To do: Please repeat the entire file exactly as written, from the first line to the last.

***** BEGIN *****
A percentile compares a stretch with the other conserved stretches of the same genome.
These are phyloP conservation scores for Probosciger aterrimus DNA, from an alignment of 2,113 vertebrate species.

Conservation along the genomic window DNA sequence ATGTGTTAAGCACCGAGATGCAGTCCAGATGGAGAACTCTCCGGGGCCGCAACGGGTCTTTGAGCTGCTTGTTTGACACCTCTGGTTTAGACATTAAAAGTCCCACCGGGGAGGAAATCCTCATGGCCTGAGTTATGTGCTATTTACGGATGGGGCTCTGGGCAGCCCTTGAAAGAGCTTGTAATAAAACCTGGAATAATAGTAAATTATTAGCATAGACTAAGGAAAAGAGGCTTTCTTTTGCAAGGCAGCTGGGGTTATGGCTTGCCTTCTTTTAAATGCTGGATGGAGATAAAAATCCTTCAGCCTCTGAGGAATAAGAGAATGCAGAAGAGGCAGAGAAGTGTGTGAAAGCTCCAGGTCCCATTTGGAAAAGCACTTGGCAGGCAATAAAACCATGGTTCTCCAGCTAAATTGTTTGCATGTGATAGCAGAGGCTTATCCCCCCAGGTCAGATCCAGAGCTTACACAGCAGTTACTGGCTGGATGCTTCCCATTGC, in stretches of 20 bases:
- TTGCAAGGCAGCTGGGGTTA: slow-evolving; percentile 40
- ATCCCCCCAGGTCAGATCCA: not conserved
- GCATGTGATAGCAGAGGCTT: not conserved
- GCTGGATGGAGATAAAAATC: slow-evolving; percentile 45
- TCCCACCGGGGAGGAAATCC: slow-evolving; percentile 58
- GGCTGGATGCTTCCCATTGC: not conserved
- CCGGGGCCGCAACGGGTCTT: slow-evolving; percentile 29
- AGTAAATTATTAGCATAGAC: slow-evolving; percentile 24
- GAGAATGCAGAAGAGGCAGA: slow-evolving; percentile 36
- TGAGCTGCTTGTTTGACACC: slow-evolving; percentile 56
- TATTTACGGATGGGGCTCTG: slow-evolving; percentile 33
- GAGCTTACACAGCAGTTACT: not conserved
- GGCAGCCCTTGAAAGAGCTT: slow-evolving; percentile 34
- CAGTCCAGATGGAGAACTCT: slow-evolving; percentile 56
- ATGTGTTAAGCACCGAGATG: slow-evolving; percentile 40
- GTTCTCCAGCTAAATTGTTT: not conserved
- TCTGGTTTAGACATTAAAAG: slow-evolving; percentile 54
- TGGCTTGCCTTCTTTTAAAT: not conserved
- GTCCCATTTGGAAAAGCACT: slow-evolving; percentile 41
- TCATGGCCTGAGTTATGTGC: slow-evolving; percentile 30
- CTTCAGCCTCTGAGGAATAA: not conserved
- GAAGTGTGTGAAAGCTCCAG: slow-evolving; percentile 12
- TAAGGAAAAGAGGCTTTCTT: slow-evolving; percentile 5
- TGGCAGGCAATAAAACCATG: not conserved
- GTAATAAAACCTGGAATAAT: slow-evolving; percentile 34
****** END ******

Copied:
A percentile compares a stretch with the other conserved stretches of the same genome.
These are phyloP conservation scores for Probosciger aterrimus DNA, from an alignment of 2,113 vertebrate species.

Conservation along the genomic window DNA sequence ATGTGTTAAGCACCGAGATGCAGTCCAGATGGAGAACTCTCCGGGGCCGCAACGGGTCTTTGAGCTGCTTGTTTGACACCTCTGGTTTAGACATTAAAAGTCCCACCGGGGAGGAAATCCTCATGGCCTGAGTTATGTGCTATTTACGGATGGGGCTCTGGGCAGCCCTTGAAAGAGCTTGTAATAAAACCTGGAATAATAGTAAATTATTAGCATAGACTAAGGAAAAGAGGCTTTCTTTTGCAAGGCAGCTGGGGTTATGGCTTGCCTTCTTTTAAATGCTGGATGGAGATAAAAATCCTTCAGCCTCTGAGGAATAAGAGAATGCAGAAGAGGCAGAGAAGTGTGTGAAAGCTCCAGGTCCCATTTGGAAAAGCACTTGGCAGGCAATAAAACCATGGTTCTCCAGCTAAATTGTTTGCATGTGATAGCAGAGGCTTATCCCCCCAGGTCAGATCCAGAGCTTACACAGCAGTTACTGGCTGGATGCTTCCCATTGC, in stretches of 20 bases:
- TTGCAAGGCAGCTGGGGTTA: slow-evolving; percentile 40
- ATCCCCCCAGGTCAGATCCA: not conserved
- GCATGTGATAGCAGAGGCTT: not conserved
- GCTGGATGGAGATAAAAATC: slow-evolving; percentile 45
- TCCCACCGGGGAGGAAATCC: slow-evolving; percentile 58
- GGCTGGATGCTTCCCATTGC: not conserved
- CCGGGGCCGCAACGGGTCTT: slow-evolving; percentile 29
- AGTAAATTATTAGCATAGAC: slow-evolving; percentile 24
- GAGAATGCAGAAGAGGCAGA: slow-evolving; percentile 36
- TGAGCTGCTTGTTTGACACC: slow-evolving; percentile 56
- TATTTACGGATGGGGCTCTG: slow-evolving; percentile 33
- GAGCTTACACAGCAGTTACT: not conserved
- GGCAGCCCTTGAAAGAGCTT: slow-evolving; percentile 34
- CAGTCCAGATGGAGAACTCT: slow-evolving; percentile 56
- ATGTGTTAAGCACCGAGATG: slow-evolving; percentile 40
- GTTCTCCAGCTAAATTGTTT: not conserved
- TCTGGTTTAGACATTAAAAG: slow-evolving; percentile 54
- TGGCTTGCCTTCTTTTAAAT: not conserved
- GTCCCATTTGGAAAAGCACT: slow-evolving; percentile 41
- TCATGGCCTGAGTTATGTGC: slow-evolving; percentile 30
- CTTCAGCCTCTGAGGAATAA: not conserved
- GAAGTGTGTGAAAGCTCCAG: slow-evolving; percentile 12
- TAAGGAAAAGAGGCTTTCTT: slow-evolving; percentile 5
- TGGCAGGCAATAAAACCATG: not conserved
- GTAATAAAACCTGGAATAAT: slow-evolving; percentile 34